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Category: Criminal Law

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Gabriel Garcia Marquez’s Chronicle of a Death Foretold

Garcia Marquez - Chronicle of a Death ForetoldI am deeply saddened by the passing of Gabriel Garcia Marquez, one of the world’s best contemporary authors. His magical realist style brims with life and zest — and his descriptions are unique and unforgettable. His most famous work is the magisterial One Hundred Years of Solitude, but my personal favorite is Chronicle of a Death Foretold.

I teach this great work in my law and literature class. It is a novella about a murder and its legal consequences that takes place in a small town. What is amazing about the book is that it is quite short — it is really just a long short story — yet unlike most works of its length, it focuses on not just the microcosm of one character but the macrocosm of an entire town, with an enormous array of characters. So much is packed into this short work, and I marvel at how each time I read it I discover interesting new details. The novella reminds me of a Breugel painting, a canvas filled with so much detail, so many interesting things going on.

Chronicle of a Death Foretold begins with one of Garcia Marquez’s signature openings, so gripping and enriched with unexpected details that it is impossible to stop reading:

On the day they were going to kill him, Santiago Nasar got up at five-thirty in the morning to wait for the boat the bishop was coming on. He’d dreamed he was going through a grove of timber trees where a gentle drizzle was falling, and for an instant he was happy in his dream, but when he awoke he felt completely spattered with bird shit.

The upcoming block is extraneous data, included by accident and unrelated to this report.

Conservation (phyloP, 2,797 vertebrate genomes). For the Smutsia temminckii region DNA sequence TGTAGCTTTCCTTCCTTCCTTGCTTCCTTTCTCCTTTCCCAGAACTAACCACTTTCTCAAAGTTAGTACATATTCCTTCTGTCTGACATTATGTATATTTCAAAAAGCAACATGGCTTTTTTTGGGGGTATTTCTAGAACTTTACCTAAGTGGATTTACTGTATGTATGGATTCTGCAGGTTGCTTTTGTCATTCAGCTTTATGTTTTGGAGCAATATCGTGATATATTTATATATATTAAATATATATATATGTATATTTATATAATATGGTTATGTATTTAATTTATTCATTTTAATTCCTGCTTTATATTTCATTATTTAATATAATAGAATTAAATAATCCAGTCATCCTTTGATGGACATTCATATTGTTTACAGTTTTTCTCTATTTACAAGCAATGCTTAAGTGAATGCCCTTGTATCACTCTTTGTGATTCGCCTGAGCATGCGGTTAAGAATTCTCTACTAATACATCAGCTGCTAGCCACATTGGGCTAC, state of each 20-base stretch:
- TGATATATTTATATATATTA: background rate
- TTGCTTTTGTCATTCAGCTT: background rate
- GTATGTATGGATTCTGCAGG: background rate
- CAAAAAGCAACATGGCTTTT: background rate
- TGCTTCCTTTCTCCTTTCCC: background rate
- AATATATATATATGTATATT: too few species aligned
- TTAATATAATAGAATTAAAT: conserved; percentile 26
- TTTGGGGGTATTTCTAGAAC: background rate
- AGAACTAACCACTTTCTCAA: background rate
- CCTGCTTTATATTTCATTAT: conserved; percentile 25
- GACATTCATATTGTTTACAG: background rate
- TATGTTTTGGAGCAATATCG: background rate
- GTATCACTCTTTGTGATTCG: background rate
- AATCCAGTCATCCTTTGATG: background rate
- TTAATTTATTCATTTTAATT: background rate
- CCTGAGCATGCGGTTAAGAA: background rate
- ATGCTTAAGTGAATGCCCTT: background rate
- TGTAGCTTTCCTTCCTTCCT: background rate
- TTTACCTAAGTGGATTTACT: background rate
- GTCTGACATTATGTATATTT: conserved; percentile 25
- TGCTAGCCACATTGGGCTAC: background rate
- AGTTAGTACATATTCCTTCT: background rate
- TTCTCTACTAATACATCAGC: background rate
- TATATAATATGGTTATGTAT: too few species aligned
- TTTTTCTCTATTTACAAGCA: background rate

The book is written by a narrator 27 years after the murder, pieced together by various interviews, memories, and documents. Chronicling memories that have faded, stories that diverge and contradict each other, the narrator writes in part like an investigative journalist piecing together an expose and in part like a detective investigating a crime. The narrative isn’t told in a linear way but in various fragments that are pasted together like a collage.

We know who will be murdered on the first page, and we find out the culprits very early on. And yet, Chronicle of a Death Foretold is a murder mystery. What it shows, as the narrator recreates the final days of Santiago Nasar’s life, is how each and every character played a role in the murder. Some were indifferent, some were too absorbed in their own pursuits to pay much attention, some were vindictive, with hidden malice, and some just didn’t take things seriously. So many are to blame, yet most played but a small part, and others who played larger roles acted in part based on societal pressures.

But beyond the individual characters, the ultimate indictment is against the town itself and its norms. This is a collective crime. We see how norms of race, class, and gender all combine to create a bitter stew, how many characters feel trapped by traditions and beliefs that lead them to act in unsavory ways. The indictment is thorough — the individuals and the very fabric of their society all interact to produce this tragedy.